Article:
The easiest way to inspire thank to today’s technology? Shout out your finds with a post to Facebook, Twitter or simply emailing a mall-store-fiend friend of yours a picture of your great thrifty finds! You’d be surprised at the response from both strangers and confidants to your secondhand shopping success.

And undoubtedly, the positive feedback to your inspiration through sharing will further fuel the adrenaline rush and the awesome addiction that thrifting brings.

Thrift & vintage lovers, we may come from parts all of the world, from different socioeconomic and cultural backgrounds and live with our unique value system … but the one thing that can always bring us together in the unity that is fun, fresh and inspirational fashion is THRIFTING.


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12 thoughts on “5 Reasons Why Thrifting is an Addiction”

  1. Sammy Davis I LOVE this post. It’s like you were taking the words right out of my mouth.


    Thrifting Runway/Thrifting Style

  2. You hit the nail on the head! I thrift for so many reasons and am truly addicted! It is a great therapy session and is quiet and rewarding. I love my finds and they are my true treasures!

  3. Wonderful post! I thrift for the reasons you’ve stated above, but another reason I’d add is that thrifting adds individualism to your style. When we thrift we’re not buying items that are being mass produced (even though they were likely mass produced at some point in the past). When you buy a cute LBD from Goodwill you don’t have to worry about another girl wearing your outfit! ;-)

  4. Considering I went to Atlanta yesterday and shopped the whole day long at two different thrift stores, I’d have to admit it was like getting a good fix! The fun part is that I was mainly shopping for nice sweaters for my grandson and granddaughter who are living in Colorado now. I scored big time on good name brand sweaters that are perfect for Colorado. But, of course, I had to garner some more vintage for my collection, as if I need any more! Sincerely, the “fly-til-I die Grandmother in Atlanta”.

  5. omg. You’ve nailed it. I’m so glad you took the time to write all of this. I’m going to mull it over (I’ve been considering my own addictive behavior of late) and respond on my blog later this week.


  6. Ditto! Love your post and blog. I’m a newly thrift shopping addict!!! Another reason I thrift is b/c it supports programs to help those less fortunate AND it’s more environmentally friendly than buying new clothes. Buy buying used clothes, it prevents them from going to landfills and adding to non-biodegradable consumer waste. All the more reason to thrift! =)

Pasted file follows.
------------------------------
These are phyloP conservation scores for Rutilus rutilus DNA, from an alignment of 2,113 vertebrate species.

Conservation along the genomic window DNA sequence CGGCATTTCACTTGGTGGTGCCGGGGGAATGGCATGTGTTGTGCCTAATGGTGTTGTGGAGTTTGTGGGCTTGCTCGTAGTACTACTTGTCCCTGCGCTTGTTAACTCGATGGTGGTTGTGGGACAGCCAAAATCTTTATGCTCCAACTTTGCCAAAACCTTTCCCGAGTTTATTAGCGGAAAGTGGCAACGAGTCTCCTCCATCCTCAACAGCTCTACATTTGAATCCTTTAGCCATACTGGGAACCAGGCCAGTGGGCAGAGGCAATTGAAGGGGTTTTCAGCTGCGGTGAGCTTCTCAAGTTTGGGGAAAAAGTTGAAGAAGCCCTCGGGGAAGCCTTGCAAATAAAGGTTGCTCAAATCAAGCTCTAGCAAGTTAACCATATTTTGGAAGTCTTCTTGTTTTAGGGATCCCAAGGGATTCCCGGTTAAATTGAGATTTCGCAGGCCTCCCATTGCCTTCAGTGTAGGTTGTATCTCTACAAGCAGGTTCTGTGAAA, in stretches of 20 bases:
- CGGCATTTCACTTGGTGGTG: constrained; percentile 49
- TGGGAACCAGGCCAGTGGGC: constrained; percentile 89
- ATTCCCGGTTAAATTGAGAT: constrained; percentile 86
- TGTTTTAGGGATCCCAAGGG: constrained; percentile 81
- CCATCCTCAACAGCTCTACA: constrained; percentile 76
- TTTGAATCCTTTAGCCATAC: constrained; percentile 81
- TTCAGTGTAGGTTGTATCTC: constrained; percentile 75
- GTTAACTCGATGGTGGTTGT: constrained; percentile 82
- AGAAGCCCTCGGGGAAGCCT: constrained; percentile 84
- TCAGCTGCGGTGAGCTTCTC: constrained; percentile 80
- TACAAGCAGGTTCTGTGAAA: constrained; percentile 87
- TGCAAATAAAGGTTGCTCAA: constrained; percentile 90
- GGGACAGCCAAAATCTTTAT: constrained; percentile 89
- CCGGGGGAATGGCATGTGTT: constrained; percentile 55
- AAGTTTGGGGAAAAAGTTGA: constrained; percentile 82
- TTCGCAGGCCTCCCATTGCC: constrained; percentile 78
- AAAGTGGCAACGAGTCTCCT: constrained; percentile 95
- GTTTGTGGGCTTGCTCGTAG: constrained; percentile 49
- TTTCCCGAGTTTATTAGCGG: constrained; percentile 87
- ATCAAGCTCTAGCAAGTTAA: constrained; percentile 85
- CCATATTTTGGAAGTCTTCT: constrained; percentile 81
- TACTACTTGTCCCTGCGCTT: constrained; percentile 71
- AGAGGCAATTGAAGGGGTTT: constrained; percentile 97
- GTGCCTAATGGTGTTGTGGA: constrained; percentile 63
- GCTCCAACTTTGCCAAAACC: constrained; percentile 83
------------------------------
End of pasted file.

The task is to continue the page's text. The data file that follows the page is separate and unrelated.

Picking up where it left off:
• Hey Sarah, so nice to meet you here! YEAH THRIFT ADDICTION! lol. so glad that you support buying used clothes — for ALL addiction and awesome altruistic reasons ;-) XO

  7. Just found your blog, and loving your articles so far :D Its always great to find some fellow thrifters.

    Growing up my mother had the personal moto ‘just because we’re poor, doesn’t mean we have to look it.’ which she applied to everything. Thifting is just so ingrained in my life that I find it hard to believe that people don’t! :D ‘I hunted for hours and found this beauty hiding at the back.’ is so much more rewarding than ‘I was walking past Valley Girl, and this was in the window’

    Now if you’ll excuse me, I haven’t thrifted for a couple of weeks, and I’m starting to go through withdrawls ;)

    • Hi Kitt! Welcome to Sammy Davis Vintage!!! OK if you are going through thrift withdrawal I need you to take care of that A-STAT! And report back ;-) Please say hi on Facebook! yeah thrift sister! xoxo

  8. Thrifting became way more fun for me again once we got our first home. Because suddenly it wasn’t just my high school bedroom/wardrobe I had to re-do, it was an entirely blank canvas of a home I could redecorate with as I wanted. I literally have weekly stop in’s before grocery day at our adjacent thrift stores on the way. It’s like a routine. I get antsy if I can’t make it. Great blog BTW!!

    • Antsy = addiction!!! You’ve got it, Alex!!! However yes you bring up valid points to diffuse the negative connotation of the word “addiction.” For some people it is an *absolute* necessity because of financial restrictions! You definitely took advantage when you bought your first home. I’d love to see pictures! Feel free to email and/or post some of your thrifted home decor finds on the fanpage? xx

  9. Its such as you learn my thoughts! You seem to understand so much approximately this, like you wrote the e book in it or something. I believe that you just could do with a few p.c. to force the message house a bit, however instead of that, this is wonderful blog. An excellent read. I’ll definitely be back.